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High-Risk Pregnancy 

All pregnancies have some degree of risk, but high-risk pregnancies carry more risks to the mother and developing baby.  A pregnancy may be termed high-risk if you have a medical condition or if you develop one during pregnancy.  All pregnancies in women over the age of 35 are classified as high-risk.  With careful medical monitoring and management, most women with high-risk pregnancy deliver healthy babies.  It is very important to follow your doctor’s instructions and attend all of your appointments.
Pre-existing medical conditions that constitute a high-risk pregnancy include heart disease, high blood pressure, kidney problems, autoimmune disorders, diabetes, cancer, substance abuse, sexually transmitted diseases, and HIV or AIDS.  Gestational diabetes, preeclampsia, eclampsia, or preterm labor, conditions that may develop during pregnancy can make a pregnancy high-risk. 

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It is recommended that all women that are considering becoming pregnant visit their doctor for a pre-pregnancy healthcare check-up.  Otherwise, women should contact their doctor’s as soon as they suspect they are pregnant.  Receiving prenatal care is especially important for women with high-risk pregnancies.  Depending on your condition, your obstetrician or gynecologist may refer you to a high-risk maternal and fetal medicine specialist.
Your doctor will assess your overall health.  Your doctor will recommend prenatal vitamins, including folic acid.  Your doctor will determine an appointment schedule to closely monitor your pregnancy.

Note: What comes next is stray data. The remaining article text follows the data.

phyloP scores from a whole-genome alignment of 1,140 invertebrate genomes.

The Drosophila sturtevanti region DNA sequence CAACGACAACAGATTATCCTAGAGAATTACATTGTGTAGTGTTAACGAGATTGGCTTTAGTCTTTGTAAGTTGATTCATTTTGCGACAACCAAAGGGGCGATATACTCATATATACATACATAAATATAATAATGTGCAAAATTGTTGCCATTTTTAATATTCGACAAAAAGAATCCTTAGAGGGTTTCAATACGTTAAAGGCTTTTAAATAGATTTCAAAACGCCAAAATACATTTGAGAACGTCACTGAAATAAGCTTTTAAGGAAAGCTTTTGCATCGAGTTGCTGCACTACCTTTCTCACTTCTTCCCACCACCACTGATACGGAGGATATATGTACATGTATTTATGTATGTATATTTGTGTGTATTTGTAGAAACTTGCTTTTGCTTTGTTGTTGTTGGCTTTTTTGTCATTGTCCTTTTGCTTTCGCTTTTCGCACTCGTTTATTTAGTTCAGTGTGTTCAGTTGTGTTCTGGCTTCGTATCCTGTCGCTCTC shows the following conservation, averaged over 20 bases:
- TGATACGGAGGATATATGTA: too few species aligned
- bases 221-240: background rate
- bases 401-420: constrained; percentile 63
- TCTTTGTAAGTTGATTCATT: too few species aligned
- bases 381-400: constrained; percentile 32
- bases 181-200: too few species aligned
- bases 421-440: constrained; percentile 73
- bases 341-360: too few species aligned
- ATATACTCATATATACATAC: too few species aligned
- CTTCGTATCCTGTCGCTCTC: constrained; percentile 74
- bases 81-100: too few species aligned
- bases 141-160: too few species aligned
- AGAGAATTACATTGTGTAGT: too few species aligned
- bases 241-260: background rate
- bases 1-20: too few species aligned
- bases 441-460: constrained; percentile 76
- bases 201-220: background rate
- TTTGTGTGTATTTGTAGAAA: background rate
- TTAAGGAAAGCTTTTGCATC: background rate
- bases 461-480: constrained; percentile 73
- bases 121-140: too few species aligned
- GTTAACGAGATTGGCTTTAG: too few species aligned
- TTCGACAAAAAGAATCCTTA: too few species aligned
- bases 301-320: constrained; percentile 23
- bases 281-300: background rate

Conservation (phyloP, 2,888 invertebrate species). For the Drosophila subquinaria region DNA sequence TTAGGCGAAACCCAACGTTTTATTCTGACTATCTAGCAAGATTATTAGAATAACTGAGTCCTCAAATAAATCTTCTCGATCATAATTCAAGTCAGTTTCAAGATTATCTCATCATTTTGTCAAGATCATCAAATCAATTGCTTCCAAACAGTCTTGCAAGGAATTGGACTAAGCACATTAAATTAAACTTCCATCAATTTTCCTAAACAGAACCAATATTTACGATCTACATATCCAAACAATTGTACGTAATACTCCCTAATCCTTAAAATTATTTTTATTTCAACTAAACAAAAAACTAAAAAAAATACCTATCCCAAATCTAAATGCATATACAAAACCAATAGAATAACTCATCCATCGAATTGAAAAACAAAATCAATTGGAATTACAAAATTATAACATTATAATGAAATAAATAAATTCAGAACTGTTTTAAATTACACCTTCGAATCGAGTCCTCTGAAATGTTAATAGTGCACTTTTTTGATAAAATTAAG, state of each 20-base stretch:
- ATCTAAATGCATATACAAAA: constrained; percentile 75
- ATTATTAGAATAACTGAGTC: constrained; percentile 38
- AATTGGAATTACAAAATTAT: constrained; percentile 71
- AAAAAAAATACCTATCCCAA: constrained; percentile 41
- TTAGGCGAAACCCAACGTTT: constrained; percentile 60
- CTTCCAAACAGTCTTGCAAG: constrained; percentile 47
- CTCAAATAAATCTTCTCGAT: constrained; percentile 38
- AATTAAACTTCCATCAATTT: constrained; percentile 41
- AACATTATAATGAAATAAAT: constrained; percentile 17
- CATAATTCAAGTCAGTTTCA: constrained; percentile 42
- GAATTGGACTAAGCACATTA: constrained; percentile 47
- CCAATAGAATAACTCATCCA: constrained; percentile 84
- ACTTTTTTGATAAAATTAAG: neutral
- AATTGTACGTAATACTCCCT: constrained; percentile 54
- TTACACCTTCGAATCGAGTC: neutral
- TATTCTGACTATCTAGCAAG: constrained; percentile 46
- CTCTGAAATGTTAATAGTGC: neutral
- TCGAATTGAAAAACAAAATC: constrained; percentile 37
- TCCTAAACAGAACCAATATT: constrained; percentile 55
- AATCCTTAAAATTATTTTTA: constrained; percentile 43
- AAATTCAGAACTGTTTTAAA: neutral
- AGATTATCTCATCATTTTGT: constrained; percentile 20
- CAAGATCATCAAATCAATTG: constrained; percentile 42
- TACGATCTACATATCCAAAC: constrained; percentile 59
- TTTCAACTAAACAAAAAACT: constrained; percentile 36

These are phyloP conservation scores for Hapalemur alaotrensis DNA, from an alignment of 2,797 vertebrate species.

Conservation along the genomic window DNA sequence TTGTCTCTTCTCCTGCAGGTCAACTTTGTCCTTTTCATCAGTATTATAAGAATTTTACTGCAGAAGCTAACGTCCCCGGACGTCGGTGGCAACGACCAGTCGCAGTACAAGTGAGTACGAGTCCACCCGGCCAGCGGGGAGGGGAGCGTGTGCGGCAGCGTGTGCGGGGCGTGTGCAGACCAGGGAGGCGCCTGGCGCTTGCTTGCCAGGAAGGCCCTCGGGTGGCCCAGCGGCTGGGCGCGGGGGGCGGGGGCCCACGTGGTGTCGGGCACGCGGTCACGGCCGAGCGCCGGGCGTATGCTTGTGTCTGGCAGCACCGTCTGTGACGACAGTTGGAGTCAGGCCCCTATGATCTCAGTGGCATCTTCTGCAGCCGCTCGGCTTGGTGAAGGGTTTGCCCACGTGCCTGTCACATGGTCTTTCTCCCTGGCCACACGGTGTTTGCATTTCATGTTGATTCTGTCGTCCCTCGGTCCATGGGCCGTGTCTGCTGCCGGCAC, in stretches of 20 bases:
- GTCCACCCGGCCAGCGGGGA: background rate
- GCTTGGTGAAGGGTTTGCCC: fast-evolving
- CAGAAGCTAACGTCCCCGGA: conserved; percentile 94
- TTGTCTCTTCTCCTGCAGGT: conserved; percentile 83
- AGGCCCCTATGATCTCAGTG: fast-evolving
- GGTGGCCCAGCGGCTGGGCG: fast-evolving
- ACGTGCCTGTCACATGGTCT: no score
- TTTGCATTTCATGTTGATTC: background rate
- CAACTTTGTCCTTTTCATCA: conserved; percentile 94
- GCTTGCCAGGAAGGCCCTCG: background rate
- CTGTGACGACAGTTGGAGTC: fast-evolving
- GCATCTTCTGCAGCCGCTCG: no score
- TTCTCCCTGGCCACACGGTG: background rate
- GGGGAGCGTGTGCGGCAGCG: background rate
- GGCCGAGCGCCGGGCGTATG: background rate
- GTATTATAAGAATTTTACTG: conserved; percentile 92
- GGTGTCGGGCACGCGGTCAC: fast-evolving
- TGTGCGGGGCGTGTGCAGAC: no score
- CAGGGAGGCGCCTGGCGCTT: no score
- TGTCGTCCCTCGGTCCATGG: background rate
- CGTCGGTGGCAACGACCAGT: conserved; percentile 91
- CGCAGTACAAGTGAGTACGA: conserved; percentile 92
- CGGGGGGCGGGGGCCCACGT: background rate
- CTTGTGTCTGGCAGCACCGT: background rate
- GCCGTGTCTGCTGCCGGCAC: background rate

Women with high-risk pregnancy may receive more ultrasounds, tests, and office visits than women without high-risk pregnancy do.  This allows your doctor to evaluate and treat complications promptly.  In some cases, women with high-risk pregnancy may need to have a C-section or be induced for labor.

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This information is intended for educational and informational purposes only. It should not be used in place of an individual consultation or examination or replace the advice of your health care professional and should not be relied upon to determine diagnosis or course of treatment.

The iHealthSpot patient education library was written collaboratively by the iHealthSpot editorial team which includes Senior Medical Authors Dr. Mary Car-Blanchard, OTD/OTR/L and Valerie K. Clark, and the following editorial advisors: Steve Meadows, MD, Ernie F. Soto, DDS, Ronald J. Glatzer, MD, Jonathan Rosenberg, MD, Christopher M. Nolte, MD, David Applebaum, MD, Jonathan M. Tarrash, MD, and Paula Soto, RN/BSN. This content complies with the HONcode standard for trustworthy health information. The library commenced development on September 1, 2005 with the latest update/addition on April 13th, 2016. For information on iHealthSpot’s other services including medical website design, visit